What's That Bug? does not endorse extermination

Can Silverfish hop?
First, I’d like to compliment your site – very well done and informative!
My husband and I have a recent infestation in our bathroom of a small bug that we thought could be Silverfish. After reading your page on Silverfish and looking at the photo, however, I’m not certain that this is what we have.
These bugs are about 1/8 of an inch long, have antennae on the front and shorter antennae on the back – as best as I can tell there are only two on the back end. They have lighter colored stripes running horizontally across a very thin body. And these bugs hop, as much as about a foot. We find that they congregate near water – especially under and around wet flip flops worn in the shower. Could these be Silverfish? Or are they another bug?
Thanks for any help you may be able to give,
Julia Bell
Columbia, SC

Hi Julia,
There is a relative of the silverfish known as the Jumping Bristletail, Family Machilidae, but my money is on a type of Springtail, Order Collembola. They like damp areas and can get quite numerous.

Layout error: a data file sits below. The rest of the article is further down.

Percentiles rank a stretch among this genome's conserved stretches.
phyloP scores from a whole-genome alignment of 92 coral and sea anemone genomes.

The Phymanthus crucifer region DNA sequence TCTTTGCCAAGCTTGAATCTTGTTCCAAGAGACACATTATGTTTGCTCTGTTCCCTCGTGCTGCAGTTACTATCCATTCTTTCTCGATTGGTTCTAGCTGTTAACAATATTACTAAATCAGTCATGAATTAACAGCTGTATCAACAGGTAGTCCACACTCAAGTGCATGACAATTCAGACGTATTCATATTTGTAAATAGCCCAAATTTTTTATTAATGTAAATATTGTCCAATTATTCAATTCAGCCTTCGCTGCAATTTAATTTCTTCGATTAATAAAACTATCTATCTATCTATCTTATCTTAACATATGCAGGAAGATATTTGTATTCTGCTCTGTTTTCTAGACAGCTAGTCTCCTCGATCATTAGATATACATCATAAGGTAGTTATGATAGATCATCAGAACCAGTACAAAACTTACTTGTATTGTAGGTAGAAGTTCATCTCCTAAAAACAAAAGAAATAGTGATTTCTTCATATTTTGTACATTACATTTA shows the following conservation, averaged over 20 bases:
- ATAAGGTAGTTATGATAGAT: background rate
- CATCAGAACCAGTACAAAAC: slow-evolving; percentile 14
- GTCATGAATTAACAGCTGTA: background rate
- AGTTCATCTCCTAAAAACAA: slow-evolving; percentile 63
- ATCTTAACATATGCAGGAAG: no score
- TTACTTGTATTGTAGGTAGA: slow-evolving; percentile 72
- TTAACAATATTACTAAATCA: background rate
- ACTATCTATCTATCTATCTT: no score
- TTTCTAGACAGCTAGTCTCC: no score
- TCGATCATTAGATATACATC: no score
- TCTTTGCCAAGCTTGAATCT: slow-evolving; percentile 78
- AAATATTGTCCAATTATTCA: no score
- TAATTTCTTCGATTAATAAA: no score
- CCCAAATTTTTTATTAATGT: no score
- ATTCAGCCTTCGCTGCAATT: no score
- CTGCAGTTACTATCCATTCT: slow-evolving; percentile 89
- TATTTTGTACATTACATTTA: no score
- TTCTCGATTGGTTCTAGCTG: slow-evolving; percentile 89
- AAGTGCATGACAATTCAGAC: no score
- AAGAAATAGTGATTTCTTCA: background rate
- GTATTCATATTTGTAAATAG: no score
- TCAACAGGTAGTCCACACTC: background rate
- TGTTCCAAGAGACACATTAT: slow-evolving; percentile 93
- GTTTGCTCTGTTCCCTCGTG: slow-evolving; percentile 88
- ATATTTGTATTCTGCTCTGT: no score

Thanks for your quick response! And thanks for what seems to be the right diagnosis. Now we’ll get to work on getting rid of these guys!
My husband and I are very impressed with your website – our new "house and garden field guide."
All the best,
Julia Bell

What's That Bug? does not endorse extermination

Hi, Bugman. I’m writing in regards to an insect problem I have with a few of my houseplants. In two of my larger pots, I have what appear to be extremely small mobile grains of rice crawling through the dirt. I would have attached pictures, but I couldn’t get a decent closeup. After searching around on the net, I suspect they could be mealy bugs, but all of the pages I viewed describe mealy bugs in conjunction with African Violets. Citing a website dedicated to homemade pesticides, I concocted a dish soap/jalapeno juice solution to spray them with, and minutes after using it, I discovered what appear to be miniature white night-crawlers swarming to the surface for air. The plants that are infected with all of these bugs aren’t having any problems growing at all. In fact, my ficus tree is among the most forgiving, as he’s been moved several times, and he doesn’t seem to care where he is, as long as he’s got bright light. I’m not sure what to do about the bugs, however, and if you could help, I’d greatly appreciate it.